Tribal tattooing was not just a physical adornment. It was also part of a tribes spirituality. There were three major factors that took the practice of tribal tattooing from being purely art to being a spiritual symbol as well: Pain, Permanence and Loss of the Life Source (blood). This mystical trio elevated the tattoo from mere art and transformed it into an opportunity to draw people into a relationship with God.

Because body and soul were generally thought to be identical to one another, your tattoos then existed on both the physical and spiritual planes.

While meanings vary from culture to culture and time period to time period, there are many similarities across these cultures and times.

Polynesian Culture

  • Protection
  • Wealth
  • Courage

Maori Culture

  • Social Status
  • Rank
  • Job
  • Achievements
  • Inner Strength

European Culture

  • Membership

Modern Cultures

  • Membership of Fraternal Order, Military, or gang
  • Marriage
  • Rights of Passage
  • Totem Animal Guardianship
  • Magical Reasons

http://www.tattooswithmeaning.com/tribal-tattoo-meaning/

Mood board for design development

I used a great little iPad app “Moodboard lite’ to create this board.

This is a great site for information about Polynesian tattooing and its history and symbolism and cultural significance:

Initial pattern sketches

 

 

Make it in Design Summer School

I have joined the Make it in design Summer School 2017. The course is a fun series of briefs focused on experimenting with new patterns ideas and techniques for surface patterns designers.

Week 1 Brief

Your brief is to design a mystical, tribal inspired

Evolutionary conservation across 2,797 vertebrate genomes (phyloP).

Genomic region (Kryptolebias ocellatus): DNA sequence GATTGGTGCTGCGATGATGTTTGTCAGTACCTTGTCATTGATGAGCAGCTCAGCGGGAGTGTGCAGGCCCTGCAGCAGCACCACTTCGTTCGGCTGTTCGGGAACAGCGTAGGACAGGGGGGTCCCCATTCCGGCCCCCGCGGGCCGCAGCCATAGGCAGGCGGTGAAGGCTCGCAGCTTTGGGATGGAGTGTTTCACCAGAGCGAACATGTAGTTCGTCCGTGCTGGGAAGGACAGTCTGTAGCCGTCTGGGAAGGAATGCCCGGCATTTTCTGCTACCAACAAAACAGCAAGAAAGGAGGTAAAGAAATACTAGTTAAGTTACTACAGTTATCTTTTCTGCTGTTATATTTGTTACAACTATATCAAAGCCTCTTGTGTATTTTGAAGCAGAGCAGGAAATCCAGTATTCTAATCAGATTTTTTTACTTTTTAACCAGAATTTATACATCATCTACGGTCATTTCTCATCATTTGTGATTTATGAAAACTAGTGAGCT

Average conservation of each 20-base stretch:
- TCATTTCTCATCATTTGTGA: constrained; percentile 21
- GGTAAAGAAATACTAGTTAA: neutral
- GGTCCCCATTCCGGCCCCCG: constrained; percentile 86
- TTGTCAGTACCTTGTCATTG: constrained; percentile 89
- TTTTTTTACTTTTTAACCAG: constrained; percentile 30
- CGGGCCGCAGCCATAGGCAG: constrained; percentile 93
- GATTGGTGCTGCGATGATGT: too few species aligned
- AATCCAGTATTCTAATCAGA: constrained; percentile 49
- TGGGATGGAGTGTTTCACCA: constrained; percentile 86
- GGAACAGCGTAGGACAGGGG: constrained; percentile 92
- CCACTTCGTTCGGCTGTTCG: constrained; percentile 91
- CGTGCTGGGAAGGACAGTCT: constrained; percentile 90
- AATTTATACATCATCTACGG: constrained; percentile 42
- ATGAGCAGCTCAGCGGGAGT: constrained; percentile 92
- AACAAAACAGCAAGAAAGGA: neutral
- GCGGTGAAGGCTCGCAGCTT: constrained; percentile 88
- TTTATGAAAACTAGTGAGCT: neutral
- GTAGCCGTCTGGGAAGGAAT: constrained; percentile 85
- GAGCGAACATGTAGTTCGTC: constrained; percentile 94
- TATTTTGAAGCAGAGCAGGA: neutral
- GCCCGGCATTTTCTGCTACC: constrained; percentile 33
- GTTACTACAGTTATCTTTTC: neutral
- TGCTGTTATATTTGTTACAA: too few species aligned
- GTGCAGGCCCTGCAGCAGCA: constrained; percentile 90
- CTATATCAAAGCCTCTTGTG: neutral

pattern using the following prompts:
  • Be inspired by the supernatural, geometry, astronomy, magic, nature, minerals and the cosmic to create your pattern
  • Think about dark symbols, landspaces, the cosmos, flower mandalas, fractals, geometric shapes, symmetry and symbols

Key words that attract me:

Mandalas

  •  Circular designs symbolizing the belief that life is never-ending. A Mandala represents wholeness, and is an apparent shape in life, the earth, moon and sun

Symbols

  • Representations of life, fecundity, ritual, war, protection, communication
  • Viking Runes
  • Textile patterns – carpets and cultural clothing

Fractals

A fractal is a never-ending pattern. They are created by repeating a simple process or pattern over and over.

  • Shell, flowers, ferns, crystals

Geometric design

  • Islamic patterns
  • Precision and repetition

Repetition, movement and symbolism are key points for the design development that I will start today! More later next week – deadline 9th August so I’m gathering my pens, pencils and geometry kit and heading to my studio!

References:

Islamic Geometric Patterns 12 May 2008 by by Eric Broug